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Academic Insights for the Thinking World

Water scarcity, warfare, and the paradox of value

Back in 1995, then World Bank Vice President Ismail Serageldin made an important prediction about the future: “The wars of the next century will be fought over water.” Thankfully, No wars have been fought strictly over water in modern history. In fact globally the number of international agreements over water far exceeds the number of international conflicts. That paradox shows that water can be just as powerful a driver of cooperation as of conflict between nations, regions, and communities. But that doesn’t mean Serageldin is wrong.

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Investing in women’s reproductive health makes economic sense

There is no gender equality without access to reproductive health services, including access to contraceptives and safe abortions. In fact, economists are paying increasing attention to the economic benefits of investing in women’s reproductive health and finding gains not only for women but also for their families and for the economy at large.

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The eclipse that proved Einstein’s theories

The confirmation of Einstein’s new general theory of relativity on the 29th of May 1919 made headlines around the world. Arthur Stanley Eddington’s measurement of the gravitational deflection of starlight by the Sun was a triumph of experimental and theoretical physics.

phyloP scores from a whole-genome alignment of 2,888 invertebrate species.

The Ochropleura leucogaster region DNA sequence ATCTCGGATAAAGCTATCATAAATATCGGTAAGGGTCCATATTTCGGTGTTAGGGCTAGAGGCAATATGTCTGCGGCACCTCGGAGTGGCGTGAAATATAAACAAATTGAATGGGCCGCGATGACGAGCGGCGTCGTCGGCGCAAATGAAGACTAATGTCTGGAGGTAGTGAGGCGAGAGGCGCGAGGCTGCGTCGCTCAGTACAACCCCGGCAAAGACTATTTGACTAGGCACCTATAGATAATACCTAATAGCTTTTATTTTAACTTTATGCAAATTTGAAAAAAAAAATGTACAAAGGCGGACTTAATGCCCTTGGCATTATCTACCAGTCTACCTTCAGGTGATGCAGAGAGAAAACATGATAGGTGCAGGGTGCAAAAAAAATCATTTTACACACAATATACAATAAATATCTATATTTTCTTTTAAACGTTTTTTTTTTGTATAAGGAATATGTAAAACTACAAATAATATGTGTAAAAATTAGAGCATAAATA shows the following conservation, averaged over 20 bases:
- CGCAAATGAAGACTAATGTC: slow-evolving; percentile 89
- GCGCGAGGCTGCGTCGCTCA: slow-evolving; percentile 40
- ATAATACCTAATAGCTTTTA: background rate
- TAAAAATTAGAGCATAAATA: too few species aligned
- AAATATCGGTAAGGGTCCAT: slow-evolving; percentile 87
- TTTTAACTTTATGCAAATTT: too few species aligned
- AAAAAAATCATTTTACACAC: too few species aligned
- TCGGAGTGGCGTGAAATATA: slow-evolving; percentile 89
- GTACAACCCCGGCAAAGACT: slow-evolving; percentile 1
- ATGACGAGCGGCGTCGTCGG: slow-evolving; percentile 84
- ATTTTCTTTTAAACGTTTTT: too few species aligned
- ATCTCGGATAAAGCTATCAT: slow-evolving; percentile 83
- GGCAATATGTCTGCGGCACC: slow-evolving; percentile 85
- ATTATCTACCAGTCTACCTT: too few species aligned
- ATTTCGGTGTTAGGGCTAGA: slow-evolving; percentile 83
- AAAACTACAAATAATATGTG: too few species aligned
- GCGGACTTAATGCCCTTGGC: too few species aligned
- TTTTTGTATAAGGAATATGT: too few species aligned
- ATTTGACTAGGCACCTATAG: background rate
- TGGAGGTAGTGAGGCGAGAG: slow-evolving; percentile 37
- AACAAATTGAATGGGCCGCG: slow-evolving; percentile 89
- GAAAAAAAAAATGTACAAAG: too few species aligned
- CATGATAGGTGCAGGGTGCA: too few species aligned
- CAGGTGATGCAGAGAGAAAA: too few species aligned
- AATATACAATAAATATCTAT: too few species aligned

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The surprising similarities between Game of Thrones and the Hebrew Bible

Note: This post contains spoilers for the series finale of Game of Thrones. From prophecies and their cryptic interpretations to stories of warring kings and their exploits, the narrative world that George R. R. Martin has created in his fantasy series, A Song of Ice and Fire, shares much in common with the narrative world of the Hebrew […]

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High pressure processing may be the future of food

For millennia, mankind has understood that we can apply heat to raw food materials to make them safe to consume and keep their quality for longer. Cooking is even credited as being key to human evolution, as its discovery (a trick unique to humans) greatly reduced the amount of energy bodies needed to digest and extract nutrients from food, allowing saved energy to be diverted into useful pathways such as those which developed more sophisticated brains.

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Albert Camus and the problem of absurdity

Albert Camus (1913-1960) was a French philosopher and novelist whose works examine the alienation inherent in modern life and who is best known for his philosophical concept of the absurd. He explored these ideas in his famous novels, The Stranger (1942), The Plague (1947), and The Fall (1956), as well as his philosophical essays, The Myth of Sisyphus (1942) and The Rebel (1951). […]

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Using economics to find the greatest superhero

In case you missed it, the world was recently saved by the Avengers, a Marvel Comics superhero, super-team who defeated Thanos, a genocidal maniac of galactic proportions. However, the real victory belongs to Disney, which owns the Marvel movie properties. Avengers: Endgame annihilated the record for the largest opening weekend box office haul, raking in […]

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How to protect your family from sun exposure this summer

Sun exposure is the primary risk factor for skin cancer: increased exposure due to ozone depletion is expected to lead to increases in the incidence of skin cancers, including melanoma. Sun exposure in childhood is predictive of skin cancer later in life.